The dislocated shoulder should be reduced as soon as possible, but without using force.
Various methods have been described and recommended. Most important of all is the need for gentle and careful reduction so as to avoid causing any additional structural injury during the reduction manoeuvre. Although the joint does not necessarily need to be immobilised after reduction, it is recommended until the pain subsides, which usually takes 3-7 days.
Repeated post-traumatic shoulder dislocations require surgical correction. Now that it is possible to use arthroscopy to manage these injuries and achieve very good outcomes, a number of surgeons and orthopaedists have adopted the practice of surgically treating first-time dislocations in young patients in order to avoid any extension of the joint damage in the event of repeat dislocation.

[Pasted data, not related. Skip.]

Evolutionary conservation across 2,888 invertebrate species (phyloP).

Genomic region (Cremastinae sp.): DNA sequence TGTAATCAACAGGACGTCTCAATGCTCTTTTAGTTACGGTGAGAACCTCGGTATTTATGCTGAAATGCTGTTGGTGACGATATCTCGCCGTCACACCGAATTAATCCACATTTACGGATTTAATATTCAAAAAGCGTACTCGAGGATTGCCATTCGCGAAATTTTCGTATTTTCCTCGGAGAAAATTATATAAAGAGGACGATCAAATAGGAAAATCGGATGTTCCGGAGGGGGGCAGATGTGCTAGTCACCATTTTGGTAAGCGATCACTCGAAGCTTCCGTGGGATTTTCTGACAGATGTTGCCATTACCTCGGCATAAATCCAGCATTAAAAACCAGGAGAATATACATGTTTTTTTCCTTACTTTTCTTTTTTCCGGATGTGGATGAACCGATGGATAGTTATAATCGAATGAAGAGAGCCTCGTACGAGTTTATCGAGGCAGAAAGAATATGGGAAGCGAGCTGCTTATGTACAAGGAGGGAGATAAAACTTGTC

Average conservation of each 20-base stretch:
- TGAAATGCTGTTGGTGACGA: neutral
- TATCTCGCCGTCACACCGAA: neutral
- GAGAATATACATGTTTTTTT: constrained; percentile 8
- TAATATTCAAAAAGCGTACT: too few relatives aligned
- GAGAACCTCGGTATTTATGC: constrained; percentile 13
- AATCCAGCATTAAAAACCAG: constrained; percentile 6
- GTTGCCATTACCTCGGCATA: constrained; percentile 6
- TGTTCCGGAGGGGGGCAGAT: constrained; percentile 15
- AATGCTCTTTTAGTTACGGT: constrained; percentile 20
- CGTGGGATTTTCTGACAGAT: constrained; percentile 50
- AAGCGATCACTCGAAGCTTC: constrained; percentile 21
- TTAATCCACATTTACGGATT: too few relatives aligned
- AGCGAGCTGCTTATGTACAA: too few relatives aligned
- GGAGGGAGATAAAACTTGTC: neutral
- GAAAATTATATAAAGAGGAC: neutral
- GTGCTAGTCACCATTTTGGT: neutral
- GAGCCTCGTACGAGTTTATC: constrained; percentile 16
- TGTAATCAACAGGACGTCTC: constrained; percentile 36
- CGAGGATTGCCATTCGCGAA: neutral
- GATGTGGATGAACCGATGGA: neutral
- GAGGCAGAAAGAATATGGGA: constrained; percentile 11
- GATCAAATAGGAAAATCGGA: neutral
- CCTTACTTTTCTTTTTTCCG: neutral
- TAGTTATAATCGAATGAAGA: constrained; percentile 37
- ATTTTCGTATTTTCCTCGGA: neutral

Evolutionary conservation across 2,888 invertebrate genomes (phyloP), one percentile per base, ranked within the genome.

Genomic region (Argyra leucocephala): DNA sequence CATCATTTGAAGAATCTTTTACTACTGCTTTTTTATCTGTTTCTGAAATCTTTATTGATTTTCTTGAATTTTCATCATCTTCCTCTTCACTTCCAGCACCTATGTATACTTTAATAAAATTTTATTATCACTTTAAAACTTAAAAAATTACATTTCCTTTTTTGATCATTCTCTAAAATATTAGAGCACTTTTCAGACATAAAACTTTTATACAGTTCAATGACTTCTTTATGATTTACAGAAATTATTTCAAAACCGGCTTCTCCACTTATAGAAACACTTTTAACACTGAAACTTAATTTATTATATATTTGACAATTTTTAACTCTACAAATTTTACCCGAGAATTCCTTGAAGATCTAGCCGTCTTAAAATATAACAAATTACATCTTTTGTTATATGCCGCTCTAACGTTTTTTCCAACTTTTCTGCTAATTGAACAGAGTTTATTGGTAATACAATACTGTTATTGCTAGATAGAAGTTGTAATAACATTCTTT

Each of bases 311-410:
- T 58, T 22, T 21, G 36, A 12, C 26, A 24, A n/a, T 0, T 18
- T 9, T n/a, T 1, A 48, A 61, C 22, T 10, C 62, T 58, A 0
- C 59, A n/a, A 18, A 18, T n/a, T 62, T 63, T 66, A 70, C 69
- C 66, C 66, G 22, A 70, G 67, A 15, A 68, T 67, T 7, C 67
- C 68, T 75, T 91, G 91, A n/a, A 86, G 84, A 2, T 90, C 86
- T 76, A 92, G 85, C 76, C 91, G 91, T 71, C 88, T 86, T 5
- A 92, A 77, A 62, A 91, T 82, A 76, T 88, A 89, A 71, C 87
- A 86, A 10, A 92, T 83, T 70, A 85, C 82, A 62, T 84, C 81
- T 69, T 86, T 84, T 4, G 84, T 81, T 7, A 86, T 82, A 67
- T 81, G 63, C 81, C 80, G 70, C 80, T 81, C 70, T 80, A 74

During the arthroscopic procedure, the torn meniscus and torn ligaments can be reattached to the anterior edge of the joint. This procedure spares the surrounding soft tissues and enables surgeons to rebuild the injured structures using dissolvable materials (absorbable sutures) so that the joint can be returned to its original state once the reconstruction has healed.
In some cases, however, open surgery will still be required, particularly for more extended injuries and repeated dislocations after a previous arthroscopic procedure.